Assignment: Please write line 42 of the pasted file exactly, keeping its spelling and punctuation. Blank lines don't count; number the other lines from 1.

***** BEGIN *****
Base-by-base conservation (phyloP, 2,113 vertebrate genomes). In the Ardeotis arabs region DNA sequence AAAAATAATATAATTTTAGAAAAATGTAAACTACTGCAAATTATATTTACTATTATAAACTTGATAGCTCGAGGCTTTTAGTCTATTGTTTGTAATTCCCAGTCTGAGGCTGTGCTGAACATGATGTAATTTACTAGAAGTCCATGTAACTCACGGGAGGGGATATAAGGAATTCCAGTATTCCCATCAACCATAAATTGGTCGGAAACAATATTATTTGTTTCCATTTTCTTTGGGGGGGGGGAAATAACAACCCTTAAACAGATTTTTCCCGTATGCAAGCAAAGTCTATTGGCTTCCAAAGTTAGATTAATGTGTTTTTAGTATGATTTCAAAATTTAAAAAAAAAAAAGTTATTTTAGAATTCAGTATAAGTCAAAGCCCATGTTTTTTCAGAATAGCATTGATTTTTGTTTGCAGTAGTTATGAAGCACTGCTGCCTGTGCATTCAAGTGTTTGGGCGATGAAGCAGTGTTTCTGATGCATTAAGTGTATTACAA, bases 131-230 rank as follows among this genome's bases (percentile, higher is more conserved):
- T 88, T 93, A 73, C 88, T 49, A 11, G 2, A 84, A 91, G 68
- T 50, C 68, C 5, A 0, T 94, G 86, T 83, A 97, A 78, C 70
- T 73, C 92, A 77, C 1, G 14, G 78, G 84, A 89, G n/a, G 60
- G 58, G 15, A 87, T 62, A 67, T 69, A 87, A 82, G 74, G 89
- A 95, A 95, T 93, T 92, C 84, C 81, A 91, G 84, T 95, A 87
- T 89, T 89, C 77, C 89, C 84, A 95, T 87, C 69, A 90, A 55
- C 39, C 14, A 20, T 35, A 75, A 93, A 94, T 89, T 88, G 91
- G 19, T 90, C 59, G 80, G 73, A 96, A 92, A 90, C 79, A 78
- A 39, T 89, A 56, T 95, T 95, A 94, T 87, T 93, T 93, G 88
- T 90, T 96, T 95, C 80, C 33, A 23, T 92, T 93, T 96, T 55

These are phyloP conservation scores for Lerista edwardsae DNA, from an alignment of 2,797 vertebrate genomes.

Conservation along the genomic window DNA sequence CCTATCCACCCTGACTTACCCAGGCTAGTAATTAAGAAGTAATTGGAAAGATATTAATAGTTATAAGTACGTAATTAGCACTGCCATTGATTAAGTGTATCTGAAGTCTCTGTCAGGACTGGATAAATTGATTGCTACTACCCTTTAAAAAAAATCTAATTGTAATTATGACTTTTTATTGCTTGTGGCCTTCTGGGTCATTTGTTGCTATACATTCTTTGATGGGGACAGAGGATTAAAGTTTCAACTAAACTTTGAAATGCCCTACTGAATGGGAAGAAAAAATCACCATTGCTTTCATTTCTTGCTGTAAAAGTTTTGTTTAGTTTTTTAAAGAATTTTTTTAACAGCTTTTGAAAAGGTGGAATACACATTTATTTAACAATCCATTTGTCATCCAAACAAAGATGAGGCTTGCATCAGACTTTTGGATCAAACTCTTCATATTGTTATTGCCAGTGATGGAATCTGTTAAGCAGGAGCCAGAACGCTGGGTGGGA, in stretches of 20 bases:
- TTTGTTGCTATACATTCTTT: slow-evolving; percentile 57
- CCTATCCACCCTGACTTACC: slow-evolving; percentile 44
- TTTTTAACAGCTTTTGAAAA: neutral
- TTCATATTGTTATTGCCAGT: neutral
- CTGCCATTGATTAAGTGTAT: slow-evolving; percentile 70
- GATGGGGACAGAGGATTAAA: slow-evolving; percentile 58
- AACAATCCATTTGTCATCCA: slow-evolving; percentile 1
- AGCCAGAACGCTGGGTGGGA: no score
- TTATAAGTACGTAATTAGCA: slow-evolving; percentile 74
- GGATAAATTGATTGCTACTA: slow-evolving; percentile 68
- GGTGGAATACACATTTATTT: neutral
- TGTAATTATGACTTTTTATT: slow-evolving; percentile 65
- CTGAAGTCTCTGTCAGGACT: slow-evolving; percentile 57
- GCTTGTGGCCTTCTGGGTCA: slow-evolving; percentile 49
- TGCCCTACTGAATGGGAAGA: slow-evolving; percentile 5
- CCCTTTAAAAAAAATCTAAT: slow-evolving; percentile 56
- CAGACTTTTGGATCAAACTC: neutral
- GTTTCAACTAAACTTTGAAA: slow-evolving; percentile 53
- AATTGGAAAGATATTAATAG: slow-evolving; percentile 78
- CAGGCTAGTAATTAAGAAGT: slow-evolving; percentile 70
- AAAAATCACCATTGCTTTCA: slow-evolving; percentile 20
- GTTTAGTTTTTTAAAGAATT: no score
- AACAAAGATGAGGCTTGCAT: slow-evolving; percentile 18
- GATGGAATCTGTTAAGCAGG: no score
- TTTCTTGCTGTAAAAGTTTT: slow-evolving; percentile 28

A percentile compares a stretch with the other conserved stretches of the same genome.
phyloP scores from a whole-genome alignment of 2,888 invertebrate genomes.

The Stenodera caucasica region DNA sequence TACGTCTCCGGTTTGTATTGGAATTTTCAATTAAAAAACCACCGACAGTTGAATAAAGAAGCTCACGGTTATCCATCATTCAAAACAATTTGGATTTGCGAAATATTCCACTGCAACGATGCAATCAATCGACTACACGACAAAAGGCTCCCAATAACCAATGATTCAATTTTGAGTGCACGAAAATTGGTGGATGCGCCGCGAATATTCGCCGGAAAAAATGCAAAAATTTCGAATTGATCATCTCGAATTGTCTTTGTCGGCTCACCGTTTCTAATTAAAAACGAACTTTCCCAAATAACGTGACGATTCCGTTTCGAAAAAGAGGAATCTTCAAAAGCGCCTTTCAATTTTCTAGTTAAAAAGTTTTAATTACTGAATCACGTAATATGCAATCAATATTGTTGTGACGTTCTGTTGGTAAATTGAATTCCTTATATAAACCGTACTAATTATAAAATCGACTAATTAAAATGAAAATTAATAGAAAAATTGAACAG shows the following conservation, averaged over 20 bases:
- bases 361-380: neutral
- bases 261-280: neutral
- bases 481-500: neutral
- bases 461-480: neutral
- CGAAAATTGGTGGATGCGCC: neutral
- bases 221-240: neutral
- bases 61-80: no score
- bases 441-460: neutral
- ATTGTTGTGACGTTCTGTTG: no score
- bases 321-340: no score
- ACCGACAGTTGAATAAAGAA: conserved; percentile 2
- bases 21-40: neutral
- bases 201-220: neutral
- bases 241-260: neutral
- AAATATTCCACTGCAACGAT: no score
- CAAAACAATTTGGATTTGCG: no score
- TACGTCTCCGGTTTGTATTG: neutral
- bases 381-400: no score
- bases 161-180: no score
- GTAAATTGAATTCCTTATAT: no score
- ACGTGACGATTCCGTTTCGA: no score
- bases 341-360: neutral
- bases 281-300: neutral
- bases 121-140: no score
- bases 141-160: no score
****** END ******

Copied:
- bases 361-380: neutral